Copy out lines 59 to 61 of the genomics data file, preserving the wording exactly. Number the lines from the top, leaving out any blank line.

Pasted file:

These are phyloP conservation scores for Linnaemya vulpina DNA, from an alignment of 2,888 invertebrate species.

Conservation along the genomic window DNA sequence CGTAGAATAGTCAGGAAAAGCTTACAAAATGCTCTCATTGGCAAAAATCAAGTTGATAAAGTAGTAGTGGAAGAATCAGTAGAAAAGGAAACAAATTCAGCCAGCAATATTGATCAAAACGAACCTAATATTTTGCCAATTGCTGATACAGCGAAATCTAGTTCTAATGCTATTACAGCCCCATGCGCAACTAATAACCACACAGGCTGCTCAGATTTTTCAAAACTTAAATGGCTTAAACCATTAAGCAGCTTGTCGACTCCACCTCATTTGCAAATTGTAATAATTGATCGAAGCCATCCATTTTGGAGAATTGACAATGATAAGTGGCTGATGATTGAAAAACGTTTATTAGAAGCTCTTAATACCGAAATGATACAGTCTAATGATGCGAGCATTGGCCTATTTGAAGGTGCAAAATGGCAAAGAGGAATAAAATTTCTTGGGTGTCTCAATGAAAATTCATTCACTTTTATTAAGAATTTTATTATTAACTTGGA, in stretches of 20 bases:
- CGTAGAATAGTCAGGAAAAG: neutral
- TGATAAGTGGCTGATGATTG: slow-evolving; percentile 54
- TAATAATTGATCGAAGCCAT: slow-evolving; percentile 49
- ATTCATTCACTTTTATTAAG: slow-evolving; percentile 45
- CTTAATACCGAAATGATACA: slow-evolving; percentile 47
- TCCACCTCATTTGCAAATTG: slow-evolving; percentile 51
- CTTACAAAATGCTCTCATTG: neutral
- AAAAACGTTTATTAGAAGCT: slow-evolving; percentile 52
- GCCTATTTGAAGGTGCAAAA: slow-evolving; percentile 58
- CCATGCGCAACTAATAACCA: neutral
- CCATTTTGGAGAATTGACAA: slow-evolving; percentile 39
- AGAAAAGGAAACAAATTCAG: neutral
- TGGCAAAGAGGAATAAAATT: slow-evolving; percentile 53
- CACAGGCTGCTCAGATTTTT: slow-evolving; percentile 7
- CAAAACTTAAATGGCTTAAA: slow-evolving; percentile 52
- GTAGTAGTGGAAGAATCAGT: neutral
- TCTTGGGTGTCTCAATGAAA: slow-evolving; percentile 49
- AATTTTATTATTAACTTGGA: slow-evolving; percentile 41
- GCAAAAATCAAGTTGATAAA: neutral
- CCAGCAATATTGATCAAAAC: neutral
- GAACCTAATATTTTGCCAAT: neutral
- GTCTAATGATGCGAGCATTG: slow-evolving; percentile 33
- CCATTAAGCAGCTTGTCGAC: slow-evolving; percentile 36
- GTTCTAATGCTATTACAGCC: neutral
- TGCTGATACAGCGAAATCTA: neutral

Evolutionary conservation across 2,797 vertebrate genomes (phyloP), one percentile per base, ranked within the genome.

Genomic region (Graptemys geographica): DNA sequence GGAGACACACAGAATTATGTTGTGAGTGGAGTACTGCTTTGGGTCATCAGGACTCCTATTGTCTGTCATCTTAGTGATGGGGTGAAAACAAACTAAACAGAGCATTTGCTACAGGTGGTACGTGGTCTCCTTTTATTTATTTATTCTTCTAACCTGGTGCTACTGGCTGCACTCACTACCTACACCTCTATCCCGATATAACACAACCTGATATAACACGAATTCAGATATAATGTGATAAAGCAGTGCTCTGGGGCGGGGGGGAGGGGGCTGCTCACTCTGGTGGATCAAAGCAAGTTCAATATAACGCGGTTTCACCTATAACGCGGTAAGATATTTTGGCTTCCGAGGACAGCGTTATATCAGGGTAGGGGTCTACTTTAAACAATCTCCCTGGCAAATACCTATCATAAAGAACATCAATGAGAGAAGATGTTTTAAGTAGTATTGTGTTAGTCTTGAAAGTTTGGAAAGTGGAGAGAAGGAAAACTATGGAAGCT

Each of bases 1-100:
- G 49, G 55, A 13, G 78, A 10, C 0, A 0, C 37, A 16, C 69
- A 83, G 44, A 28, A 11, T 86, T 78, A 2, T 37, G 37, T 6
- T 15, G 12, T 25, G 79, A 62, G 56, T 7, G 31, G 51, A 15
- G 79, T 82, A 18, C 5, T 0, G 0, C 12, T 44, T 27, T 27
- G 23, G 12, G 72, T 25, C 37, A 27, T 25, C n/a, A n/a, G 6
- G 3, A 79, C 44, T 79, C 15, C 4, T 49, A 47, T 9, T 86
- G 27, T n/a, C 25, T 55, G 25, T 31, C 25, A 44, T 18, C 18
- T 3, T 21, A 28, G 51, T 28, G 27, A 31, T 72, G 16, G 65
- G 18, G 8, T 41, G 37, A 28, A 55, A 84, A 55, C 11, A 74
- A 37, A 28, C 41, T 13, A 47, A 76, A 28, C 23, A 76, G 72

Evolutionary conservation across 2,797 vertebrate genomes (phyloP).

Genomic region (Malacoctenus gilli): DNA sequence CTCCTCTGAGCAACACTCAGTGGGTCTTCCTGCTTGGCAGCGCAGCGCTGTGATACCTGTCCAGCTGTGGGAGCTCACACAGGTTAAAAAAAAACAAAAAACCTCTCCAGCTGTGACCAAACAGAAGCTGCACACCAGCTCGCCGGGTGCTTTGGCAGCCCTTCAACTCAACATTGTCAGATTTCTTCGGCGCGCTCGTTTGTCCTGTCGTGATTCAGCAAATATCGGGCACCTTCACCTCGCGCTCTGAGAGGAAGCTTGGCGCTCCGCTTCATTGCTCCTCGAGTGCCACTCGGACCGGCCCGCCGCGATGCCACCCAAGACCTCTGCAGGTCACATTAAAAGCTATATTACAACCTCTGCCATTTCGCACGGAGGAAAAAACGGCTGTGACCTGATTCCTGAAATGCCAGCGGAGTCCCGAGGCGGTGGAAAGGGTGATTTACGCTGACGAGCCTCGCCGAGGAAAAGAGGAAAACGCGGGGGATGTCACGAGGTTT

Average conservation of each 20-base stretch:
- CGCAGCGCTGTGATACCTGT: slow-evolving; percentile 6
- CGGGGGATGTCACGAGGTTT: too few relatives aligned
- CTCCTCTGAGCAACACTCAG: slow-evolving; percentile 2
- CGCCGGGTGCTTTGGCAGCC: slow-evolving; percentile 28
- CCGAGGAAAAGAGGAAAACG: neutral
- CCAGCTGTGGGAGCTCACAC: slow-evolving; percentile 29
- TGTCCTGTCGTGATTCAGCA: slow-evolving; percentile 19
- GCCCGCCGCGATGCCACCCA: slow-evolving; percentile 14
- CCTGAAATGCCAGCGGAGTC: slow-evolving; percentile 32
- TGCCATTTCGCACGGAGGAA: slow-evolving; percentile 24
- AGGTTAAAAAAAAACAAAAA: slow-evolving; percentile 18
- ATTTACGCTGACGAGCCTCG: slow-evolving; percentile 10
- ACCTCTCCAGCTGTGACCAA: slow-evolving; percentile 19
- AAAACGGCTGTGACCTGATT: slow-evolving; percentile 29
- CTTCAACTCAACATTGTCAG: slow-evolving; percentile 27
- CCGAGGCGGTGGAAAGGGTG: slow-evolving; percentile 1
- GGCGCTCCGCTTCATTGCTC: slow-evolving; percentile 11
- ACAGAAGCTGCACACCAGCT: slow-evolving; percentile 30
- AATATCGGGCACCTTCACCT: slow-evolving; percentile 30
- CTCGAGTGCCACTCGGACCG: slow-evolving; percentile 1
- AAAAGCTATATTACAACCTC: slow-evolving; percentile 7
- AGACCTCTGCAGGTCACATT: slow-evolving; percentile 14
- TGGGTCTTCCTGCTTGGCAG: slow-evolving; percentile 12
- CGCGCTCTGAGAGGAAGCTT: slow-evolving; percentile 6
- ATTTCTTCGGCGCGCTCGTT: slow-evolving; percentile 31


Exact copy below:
- CCGAGGCGGTGGAAAGGGTG: slow-evolving; percentile 1
- GGCGCTCCGCTTCATTGCTC: slow-evolving; percentile 11
- ACAGAAGCTGCACACCAGCT: slow-evolving; percentile 30